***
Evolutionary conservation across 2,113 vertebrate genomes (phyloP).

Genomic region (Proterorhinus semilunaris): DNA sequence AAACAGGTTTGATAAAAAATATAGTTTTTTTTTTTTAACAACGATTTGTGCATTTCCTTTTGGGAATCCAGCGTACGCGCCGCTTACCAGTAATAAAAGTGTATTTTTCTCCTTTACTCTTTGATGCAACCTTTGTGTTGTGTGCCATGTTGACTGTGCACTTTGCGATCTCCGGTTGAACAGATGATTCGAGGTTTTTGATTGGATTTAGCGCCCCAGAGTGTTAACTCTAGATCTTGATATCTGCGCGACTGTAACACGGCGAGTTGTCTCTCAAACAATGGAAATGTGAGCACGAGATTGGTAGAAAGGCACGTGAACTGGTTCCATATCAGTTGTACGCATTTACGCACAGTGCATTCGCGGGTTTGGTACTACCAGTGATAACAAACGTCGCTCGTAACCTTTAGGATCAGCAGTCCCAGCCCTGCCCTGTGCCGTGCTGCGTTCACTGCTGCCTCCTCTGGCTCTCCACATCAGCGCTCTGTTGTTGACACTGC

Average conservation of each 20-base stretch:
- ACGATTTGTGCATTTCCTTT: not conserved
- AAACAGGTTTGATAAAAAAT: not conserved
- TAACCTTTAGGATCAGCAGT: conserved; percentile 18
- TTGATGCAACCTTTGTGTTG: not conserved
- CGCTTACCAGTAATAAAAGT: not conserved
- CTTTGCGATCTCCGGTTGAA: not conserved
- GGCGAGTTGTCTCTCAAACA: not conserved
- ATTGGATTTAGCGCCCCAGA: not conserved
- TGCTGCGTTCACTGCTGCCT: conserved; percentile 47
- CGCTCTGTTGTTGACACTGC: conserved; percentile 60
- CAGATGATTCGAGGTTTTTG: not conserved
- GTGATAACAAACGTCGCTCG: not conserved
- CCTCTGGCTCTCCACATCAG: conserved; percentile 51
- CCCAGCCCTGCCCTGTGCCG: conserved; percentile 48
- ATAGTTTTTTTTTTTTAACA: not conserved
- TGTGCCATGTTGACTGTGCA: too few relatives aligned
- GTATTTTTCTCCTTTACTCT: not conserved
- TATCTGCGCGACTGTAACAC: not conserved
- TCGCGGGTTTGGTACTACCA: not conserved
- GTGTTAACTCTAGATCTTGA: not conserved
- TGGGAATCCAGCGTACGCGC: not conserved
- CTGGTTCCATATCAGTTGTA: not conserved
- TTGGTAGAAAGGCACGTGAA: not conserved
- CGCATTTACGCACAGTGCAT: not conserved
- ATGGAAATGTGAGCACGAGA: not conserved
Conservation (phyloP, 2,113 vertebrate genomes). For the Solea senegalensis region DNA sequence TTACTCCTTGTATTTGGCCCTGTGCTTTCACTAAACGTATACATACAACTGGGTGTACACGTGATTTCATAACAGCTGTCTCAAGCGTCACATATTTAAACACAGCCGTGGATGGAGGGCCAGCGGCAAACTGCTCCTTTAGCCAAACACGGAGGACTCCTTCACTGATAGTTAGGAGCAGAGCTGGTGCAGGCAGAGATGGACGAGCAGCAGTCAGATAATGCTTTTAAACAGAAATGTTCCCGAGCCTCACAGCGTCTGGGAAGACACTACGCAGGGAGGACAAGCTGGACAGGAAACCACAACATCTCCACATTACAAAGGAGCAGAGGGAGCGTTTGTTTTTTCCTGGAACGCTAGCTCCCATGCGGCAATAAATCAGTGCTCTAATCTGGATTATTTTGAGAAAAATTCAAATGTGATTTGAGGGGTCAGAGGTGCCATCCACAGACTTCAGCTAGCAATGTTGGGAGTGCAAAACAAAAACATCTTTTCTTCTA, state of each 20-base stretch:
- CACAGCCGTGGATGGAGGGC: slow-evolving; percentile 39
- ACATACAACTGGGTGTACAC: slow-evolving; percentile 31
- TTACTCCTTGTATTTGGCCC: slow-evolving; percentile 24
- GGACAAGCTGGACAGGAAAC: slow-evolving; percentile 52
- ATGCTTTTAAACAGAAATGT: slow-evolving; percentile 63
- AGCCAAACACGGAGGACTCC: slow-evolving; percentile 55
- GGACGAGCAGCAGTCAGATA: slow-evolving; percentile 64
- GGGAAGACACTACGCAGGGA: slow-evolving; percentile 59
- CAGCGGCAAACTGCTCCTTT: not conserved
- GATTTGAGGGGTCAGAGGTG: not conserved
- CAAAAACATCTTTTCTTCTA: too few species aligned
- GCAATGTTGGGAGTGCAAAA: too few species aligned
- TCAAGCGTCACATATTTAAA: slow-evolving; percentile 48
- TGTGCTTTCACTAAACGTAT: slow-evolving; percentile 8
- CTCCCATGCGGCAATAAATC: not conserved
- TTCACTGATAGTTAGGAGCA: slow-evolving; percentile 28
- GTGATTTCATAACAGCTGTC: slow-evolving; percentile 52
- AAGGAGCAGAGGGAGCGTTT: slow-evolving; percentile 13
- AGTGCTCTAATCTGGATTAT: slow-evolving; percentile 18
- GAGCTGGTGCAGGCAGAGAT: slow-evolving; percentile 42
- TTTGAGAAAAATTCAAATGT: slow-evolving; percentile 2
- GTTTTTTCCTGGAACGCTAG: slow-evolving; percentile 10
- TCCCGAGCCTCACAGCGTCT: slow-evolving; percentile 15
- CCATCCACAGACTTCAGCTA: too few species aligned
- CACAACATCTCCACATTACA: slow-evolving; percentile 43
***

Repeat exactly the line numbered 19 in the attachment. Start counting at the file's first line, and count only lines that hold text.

- TGTGCCATGTTGACTGTGCA: too few relatives aligned